These data represent 36 product manufacturers, each making their own packaging design decisions, so variation in the data is expected. Some of the variance though is due to the different types of materials the categories typically use. Table 2 provides some typical materials used in each in each category. The high amount of sustainably sourced renewable virgin material in Herbal Tea is in part due to the primary material being paper based, which can be explicitly certified as sustainably sourced (via e.g., FSC or SFI certification). Metal, glass, and plastic generally do not have certifications that enable a sustainably sourced claim. All the categories have similar amounts of PCR material, except Bottled Water which is lower. This may be because Bottled Water is typically only packaged with plastic, and metal, paper, and glass generally have more PCR content than plastic today.

Figure 2 shows the packaging raw material sourcing data for three different bakery-related food categories. We note that Frozen Baked Goods and Pastries has the highest amount of PCR content – all three categories use paper and plastic, which can have PCR content, but Frozen Baked Goods and Pastries are more likely to
also have aluminum foil, which almost certainly has a very high amount of PCR content. Cookies and Snack Cakes often have some form of thin film plastic (e.g., LDPE), which for food safety reasons may have a low amount of PCR content.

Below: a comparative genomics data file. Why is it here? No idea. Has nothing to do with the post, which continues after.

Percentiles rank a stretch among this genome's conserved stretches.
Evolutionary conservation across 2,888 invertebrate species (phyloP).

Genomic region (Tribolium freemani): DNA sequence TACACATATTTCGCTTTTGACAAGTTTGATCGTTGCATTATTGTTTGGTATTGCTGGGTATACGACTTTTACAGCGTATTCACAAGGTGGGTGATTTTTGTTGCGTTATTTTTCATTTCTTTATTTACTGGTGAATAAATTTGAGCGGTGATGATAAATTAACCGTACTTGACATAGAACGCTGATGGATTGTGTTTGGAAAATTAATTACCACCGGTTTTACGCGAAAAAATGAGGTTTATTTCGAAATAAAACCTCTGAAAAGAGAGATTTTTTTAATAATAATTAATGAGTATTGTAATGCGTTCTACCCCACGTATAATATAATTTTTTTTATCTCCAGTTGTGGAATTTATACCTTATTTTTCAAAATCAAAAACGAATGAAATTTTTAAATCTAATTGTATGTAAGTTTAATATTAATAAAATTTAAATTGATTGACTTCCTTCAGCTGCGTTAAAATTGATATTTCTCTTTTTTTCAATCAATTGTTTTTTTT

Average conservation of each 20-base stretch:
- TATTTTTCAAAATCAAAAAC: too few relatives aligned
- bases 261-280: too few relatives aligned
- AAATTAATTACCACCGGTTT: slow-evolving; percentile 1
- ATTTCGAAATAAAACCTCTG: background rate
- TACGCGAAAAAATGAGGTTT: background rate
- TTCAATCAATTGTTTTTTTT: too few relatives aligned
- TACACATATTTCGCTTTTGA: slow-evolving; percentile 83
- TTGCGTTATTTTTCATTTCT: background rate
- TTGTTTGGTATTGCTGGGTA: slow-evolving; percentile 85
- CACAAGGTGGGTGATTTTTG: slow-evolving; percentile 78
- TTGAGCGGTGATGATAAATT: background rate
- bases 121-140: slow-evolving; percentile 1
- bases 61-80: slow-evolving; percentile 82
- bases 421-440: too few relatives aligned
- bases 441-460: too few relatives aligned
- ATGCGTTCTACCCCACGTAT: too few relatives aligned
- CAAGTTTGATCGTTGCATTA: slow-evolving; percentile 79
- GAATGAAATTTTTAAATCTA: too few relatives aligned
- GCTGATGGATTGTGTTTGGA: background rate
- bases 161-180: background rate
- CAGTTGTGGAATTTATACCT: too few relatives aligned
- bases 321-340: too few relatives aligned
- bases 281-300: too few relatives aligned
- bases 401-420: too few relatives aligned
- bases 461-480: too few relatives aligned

Figure 3 shows the packaging raw material sourcing data for select specialty crop and produce categories. While there is much attention to improving the sustainability of packaging, it is not something that can be done instantly. Once a decision to change packaging design is made, there a new design must be created, suppliers and new tooling must be chosen, and on-package communication must be changed. In most manufacturing systems this may take 2-4 years. Across manufacturers using THESIS, however, we can see improvement trends.


The theory of this KPI is there are design and manufacturing decisions that can make packaging more sustainable, one of which is making the sales packaging recyclable. In nearly half of the analyzed categories of consumer goods, more than 80% of the sales packaging was recyclable. And yet, according to the EPA, only 25% of municipal waste in the United States was recycled in 2017 while 52% went to landfill.

It is clear progress is being made towards using more sustainable packaging. Yet issues related to packaging persist. As THESIS evolves into a leadership rating system, we expect to see companies innovate towards two key areas 1) design for minimal to zero packaging and 2) increase the amount of their products’ packaging that is recycled.


In the unique case of Home and Personal care products, THESIS alignment with the Beauty and Personal Care Product Sustainability Rating System introduces an additional layer of insight into packaging – material type. Personal Care Wipes and Baby Wipes report a similar percent of wood/paper packaging material usage (28%-30%) with notable differences in the percent of sustainably sourced renewable content and PCR or Post Industrial Resin (PIR) content. Sustainably sourced renewable content dominates in Baby Wipes, while PCR or PIR dominate in Personal Care Wipes.

Insight published 2021

The Sustainability Consortium (TSC) is a global non-profit organization working to transform the consumer goods industry by partnering with leading companies to define, develop, and deliver sustainable products. The Sustainability Insight System, or THESIS, is the independent, science-based, holistic sustainability performance solution created by TSC that allows brands and manufacturers to understand the sustainability story of their products. In 2019, THESIS was used by over 1500 companies covering products representing over a trillion (U.S.) dollars in annual sales.